Among individual companies, Lithium hopeful AVZ Minerals and small cap telco Uniti Wireless were top of the charts, returning 56.3% and 43.8% respectively. AVZ, newly admitted to the S&P/ASX 200 Index, soared post-inclusion on the wings of the continued rally in Lithium prices. Uniti rose after it announced a $4.50 per share takeover proposal from Morrison & Co, later upped to $5.00 following a competing proposal from Macquarie.


At the other end, buy-now, pay-later operator Zip, and Nickel Mines were the worst performers, returning -32.8% and -17.0% respectively. Zip came undone after announcing its results, the acquisition of US-focussed peer Sezzle and capital raising simultaneously. Nickel mines was issued a ‘please explain’ by the ASX after being drawn into fear surrounding offtake partner Tsingshan’s LME margin call fiasco.

With cost of living pressures taking the limelight globally, Australia’s pre-election budget gave further signs of things to come. In addition to A$3b on halving fuel excise for six months, cost of living relief such cash handouts also featured, as did big-ticket spending on infrastructure projects and cybersecurity. Overall, stronger commodity prices helped drive a lower deficit outcome and a better revenue outlook reduced deficits projected in future years. Reliance on deficit spending to support the economy is likely to continue for some time, with payments still expected to exceed receipts for at least another decade.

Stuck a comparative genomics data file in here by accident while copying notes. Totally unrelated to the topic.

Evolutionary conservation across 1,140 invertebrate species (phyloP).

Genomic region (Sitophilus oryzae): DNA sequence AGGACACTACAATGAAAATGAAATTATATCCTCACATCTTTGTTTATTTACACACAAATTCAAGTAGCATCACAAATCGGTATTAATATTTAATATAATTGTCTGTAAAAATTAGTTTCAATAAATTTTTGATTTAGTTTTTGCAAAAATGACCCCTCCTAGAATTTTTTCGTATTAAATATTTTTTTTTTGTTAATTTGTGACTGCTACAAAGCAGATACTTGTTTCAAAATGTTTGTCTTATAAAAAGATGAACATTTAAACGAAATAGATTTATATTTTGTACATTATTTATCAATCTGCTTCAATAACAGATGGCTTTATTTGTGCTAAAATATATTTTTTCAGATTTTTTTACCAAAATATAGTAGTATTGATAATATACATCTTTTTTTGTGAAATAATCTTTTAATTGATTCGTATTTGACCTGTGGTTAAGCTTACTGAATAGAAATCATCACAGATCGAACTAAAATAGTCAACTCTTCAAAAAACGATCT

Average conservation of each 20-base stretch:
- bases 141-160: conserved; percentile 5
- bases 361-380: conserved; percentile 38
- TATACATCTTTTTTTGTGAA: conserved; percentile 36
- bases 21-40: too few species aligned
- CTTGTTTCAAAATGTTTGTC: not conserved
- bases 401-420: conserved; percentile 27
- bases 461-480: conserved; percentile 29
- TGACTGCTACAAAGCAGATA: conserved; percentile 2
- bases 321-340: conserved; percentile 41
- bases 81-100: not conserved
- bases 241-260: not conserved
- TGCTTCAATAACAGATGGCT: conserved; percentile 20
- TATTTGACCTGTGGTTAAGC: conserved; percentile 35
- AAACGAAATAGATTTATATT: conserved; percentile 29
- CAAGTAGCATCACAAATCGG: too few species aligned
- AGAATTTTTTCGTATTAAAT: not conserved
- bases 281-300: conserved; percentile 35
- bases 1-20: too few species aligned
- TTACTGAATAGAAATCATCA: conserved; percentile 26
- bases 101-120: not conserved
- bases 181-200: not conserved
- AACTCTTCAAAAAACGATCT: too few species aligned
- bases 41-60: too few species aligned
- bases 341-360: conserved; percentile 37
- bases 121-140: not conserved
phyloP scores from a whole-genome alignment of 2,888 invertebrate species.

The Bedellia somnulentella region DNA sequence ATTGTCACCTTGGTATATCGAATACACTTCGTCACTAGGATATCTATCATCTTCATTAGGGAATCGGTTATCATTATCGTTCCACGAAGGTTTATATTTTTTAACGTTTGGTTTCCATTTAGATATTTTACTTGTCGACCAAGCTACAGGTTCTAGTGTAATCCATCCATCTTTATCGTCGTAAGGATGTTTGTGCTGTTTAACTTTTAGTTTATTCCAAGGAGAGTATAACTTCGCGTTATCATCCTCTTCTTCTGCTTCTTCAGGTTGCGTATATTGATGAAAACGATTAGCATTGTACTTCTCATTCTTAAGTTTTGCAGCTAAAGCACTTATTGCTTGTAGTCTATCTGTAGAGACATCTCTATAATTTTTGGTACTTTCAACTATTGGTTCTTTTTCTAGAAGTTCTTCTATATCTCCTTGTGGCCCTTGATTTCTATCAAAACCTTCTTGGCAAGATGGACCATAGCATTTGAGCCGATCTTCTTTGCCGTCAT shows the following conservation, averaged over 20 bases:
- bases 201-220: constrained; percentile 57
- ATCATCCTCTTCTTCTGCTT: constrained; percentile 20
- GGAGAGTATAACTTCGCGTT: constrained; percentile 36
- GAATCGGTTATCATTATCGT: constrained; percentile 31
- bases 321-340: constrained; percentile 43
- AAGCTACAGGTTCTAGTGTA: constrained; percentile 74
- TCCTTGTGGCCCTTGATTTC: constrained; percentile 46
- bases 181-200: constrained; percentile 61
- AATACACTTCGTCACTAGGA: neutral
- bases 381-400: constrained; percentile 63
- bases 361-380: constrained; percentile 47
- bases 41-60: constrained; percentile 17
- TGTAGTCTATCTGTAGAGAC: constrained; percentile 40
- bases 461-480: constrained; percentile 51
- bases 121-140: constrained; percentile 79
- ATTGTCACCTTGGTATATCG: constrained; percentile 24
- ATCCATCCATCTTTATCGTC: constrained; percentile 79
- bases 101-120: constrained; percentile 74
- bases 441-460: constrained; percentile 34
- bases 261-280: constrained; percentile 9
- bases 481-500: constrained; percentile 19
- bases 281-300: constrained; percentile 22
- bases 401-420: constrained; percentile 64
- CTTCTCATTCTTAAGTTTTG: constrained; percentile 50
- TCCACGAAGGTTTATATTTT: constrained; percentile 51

Talking Tough

March saw an end to a torrid quarter delivering another month of negative returns across the board for bond markets as bond yields continued to rise. The silver lining continues to be New Zealand outperforming its global peers across both corporate and government bonds. The S&P/NZX Investment Grade Corporate Bond Index was down 1.6%, faring better than the Australian Corporate Bond Index (-3.4%) and the US Corporate Bond Index (-2.5%). In the government bond space, the S&P/NZX Government Bond Index was -2.5% for the month, ahead of the Australian Government Index (-4.4%). Bond yields in Australia moved up more than in New Zealand over the month, leading to a larger price decline for Australian bonds.